This web site is a memorial to those individuals who were passionate about the reform of the
Roman Catholic liturgy as set forth in Sacrosanctum Concilium (the Constitution on the Sacred Liturgy)
and who now, in eternal life, worship the God whom they served in this life.

James Challancin

James Challancin
1941 - 2013

Fr. James Challancin, a priest of the Diocese of Marquette, died on February 3, 2013. James was born in 1941 and ordained a priest in 1968.

Fr. Challancin received a doctorate in liturgy from the Pontifical Liturgical Institute of St. Anselm in Rome, Italy. He taught at St. John’s Provincial Seminary, Plymouth, Michigan, for ten years; he then returned to his home diocese of Marquette to become the director of the Office of Worship and the Lay Ministries Leadership School. From 1995-2000 Fr. Challancin served as Director of the Rensselaer Program of Church Music and Liturgy at St. Joseph’s College, Rensselaer, Indiana. At the time of his death, he was pastor of St. Joseph Parish, Ishpeming, Michigan. Fr. Challancin had a number of articles published in pastoral magazines and also wrote the book The Assembly Celebrates (Paulist Press).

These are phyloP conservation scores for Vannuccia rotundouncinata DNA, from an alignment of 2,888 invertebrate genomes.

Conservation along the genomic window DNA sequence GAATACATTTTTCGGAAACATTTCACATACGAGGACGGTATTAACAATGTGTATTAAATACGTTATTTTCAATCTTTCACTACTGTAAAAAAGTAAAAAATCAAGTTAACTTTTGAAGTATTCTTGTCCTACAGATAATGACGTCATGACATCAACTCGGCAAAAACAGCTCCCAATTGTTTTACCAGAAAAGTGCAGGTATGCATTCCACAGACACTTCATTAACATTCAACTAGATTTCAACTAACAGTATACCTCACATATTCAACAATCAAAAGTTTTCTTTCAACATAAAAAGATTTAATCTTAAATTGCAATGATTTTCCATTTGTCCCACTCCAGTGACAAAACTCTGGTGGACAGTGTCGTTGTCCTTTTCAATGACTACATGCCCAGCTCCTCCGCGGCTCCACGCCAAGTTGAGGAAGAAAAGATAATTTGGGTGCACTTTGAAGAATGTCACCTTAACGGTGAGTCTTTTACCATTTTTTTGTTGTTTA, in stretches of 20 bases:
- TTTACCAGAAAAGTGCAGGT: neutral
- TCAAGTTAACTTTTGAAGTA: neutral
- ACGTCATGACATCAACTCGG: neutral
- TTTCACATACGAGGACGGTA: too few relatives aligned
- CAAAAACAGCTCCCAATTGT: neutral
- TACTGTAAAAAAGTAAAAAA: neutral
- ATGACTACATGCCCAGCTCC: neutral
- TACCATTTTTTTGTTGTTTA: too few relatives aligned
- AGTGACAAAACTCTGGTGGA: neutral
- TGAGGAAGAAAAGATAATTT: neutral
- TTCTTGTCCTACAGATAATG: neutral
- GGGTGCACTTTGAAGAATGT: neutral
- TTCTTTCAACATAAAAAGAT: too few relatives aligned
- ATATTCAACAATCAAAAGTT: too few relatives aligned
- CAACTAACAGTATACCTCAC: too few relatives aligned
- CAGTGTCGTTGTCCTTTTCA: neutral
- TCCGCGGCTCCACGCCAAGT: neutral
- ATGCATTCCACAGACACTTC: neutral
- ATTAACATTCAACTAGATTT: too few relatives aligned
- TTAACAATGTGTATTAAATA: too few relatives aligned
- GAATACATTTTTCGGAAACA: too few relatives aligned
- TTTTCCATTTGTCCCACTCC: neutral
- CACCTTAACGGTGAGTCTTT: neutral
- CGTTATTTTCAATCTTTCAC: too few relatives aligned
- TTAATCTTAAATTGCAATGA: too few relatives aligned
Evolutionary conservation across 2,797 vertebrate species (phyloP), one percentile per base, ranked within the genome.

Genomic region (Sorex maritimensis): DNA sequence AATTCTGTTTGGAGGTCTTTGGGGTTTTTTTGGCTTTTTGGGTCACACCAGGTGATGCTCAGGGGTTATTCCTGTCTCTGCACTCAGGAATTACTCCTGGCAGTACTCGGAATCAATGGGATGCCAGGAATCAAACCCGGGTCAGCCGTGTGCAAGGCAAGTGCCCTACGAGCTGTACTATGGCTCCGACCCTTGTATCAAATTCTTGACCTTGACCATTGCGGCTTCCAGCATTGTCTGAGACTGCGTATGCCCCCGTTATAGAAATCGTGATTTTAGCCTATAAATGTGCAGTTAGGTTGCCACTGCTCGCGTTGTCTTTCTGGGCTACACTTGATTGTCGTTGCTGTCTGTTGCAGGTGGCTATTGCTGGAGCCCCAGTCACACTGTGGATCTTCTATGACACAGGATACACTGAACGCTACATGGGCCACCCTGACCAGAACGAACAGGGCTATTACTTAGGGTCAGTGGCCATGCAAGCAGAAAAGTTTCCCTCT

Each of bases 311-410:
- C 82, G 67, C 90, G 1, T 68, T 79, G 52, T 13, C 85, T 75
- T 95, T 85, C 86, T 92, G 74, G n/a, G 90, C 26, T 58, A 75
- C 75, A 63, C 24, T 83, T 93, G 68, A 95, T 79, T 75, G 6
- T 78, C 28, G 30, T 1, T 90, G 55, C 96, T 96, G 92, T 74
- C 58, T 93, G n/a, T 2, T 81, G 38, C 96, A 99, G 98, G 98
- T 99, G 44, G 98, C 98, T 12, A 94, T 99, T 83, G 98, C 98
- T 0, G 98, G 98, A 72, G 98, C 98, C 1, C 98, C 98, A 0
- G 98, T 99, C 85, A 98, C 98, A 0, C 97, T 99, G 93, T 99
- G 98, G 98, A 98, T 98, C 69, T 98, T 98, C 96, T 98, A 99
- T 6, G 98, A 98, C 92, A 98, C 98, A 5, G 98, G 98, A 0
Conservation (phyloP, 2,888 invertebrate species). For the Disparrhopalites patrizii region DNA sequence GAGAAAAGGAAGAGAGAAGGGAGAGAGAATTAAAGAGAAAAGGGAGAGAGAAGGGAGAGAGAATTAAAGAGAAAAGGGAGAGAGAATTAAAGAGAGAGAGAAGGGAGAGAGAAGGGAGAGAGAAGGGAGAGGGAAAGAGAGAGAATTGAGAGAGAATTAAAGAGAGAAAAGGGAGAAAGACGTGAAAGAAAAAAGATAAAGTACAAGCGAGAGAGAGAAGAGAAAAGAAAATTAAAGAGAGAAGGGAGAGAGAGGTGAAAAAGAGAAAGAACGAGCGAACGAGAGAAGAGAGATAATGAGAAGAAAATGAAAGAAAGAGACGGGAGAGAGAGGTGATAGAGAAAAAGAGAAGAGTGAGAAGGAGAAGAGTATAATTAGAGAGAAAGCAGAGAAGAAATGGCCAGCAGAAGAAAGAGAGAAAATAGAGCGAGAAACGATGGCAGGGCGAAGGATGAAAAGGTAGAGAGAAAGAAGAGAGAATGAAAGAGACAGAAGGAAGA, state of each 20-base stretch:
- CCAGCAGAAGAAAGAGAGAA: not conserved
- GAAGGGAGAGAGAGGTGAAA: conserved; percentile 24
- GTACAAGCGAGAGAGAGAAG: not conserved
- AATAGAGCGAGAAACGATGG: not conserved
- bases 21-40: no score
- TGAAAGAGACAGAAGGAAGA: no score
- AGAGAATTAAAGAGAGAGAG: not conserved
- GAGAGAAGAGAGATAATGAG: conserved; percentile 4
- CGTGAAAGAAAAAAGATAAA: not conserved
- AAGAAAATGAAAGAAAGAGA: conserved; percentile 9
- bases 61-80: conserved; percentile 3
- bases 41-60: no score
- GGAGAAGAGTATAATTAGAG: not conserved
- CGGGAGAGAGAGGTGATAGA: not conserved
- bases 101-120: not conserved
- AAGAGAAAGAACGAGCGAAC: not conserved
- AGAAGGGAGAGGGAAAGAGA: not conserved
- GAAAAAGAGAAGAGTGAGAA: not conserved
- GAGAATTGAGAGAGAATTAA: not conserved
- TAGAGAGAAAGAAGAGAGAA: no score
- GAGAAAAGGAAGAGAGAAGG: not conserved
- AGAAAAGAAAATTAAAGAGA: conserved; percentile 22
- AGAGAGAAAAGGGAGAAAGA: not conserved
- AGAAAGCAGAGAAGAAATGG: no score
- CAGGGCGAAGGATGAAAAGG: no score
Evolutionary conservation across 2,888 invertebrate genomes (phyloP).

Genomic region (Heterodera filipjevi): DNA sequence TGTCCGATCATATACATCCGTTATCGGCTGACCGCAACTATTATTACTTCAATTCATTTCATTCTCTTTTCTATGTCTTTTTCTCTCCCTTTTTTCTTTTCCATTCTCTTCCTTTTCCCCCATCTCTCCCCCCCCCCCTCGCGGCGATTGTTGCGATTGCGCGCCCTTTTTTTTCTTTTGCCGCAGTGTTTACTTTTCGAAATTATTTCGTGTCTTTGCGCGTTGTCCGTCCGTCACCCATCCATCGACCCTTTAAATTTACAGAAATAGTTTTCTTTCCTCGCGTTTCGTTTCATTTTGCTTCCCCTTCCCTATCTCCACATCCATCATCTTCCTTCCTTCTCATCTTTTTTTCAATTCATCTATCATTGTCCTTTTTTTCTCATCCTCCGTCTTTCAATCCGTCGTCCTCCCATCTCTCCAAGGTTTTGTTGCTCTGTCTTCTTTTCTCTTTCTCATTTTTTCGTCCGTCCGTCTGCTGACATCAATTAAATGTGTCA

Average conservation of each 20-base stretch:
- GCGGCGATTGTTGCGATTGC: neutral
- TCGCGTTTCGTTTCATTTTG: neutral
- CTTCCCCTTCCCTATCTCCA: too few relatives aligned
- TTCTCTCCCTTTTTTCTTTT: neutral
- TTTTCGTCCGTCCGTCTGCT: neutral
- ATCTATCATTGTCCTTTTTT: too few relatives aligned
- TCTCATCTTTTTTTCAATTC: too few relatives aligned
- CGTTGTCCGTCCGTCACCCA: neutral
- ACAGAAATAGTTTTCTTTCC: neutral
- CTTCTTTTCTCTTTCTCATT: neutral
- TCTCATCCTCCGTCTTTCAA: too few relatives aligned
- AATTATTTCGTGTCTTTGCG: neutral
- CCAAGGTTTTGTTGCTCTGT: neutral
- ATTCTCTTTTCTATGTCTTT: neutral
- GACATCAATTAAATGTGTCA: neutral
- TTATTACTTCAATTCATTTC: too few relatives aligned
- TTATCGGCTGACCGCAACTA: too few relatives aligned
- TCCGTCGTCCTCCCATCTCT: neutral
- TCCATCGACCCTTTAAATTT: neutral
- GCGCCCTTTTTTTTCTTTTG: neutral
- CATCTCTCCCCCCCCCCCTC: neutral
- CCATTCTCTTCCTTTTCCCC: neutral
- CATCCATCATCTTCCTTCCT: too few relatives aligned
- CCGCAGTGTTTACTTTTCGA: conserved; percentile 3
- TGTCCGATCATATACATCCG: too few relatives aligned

Speaking on the topic of liturgy and the sacraments in 2003, Fr. Challancin began by stressing that sacramental theology is distinctively Catholic. He said the symbolic nature of Catholic sacramental life—as seen in things like incense, candles and holy water—satisfies the basic human urge to contact the divine in a way perceptible to the senses. “Our churches smell different,” he said. A healthy sacramental life can revitalize parishes, he said. But the meaning of the sacraments is an extremely complex thing, which has grown organically from sacred tradition.

Fr. Challancin quoted early Church father Tertullian (160-225), who called the flesh “the hinge of salvation” and said that no soul can attain salvation unless it does so in the flesh. St. Augustine (354-430) spoke in an Epiphany sermon of how “water, a physical substance, reaches to the soul.” It is no accident that Catholics receive the sacraments on the flesh, Fr. Challancin said. He also spoke about how the entire Trinity, not just Jesus Christ, acts through the sacraments. Eucharistic prayers to the Holy Spirit and to God the Father stress that Christ pours out the Holy Spirit to us in the sacraments. We find unity with God in the sacraments, he said.

The Mass of Christian Burial was celebrated at St. Joseph Parish in Ishpeming, MI, where Fr. Challancin was pastor.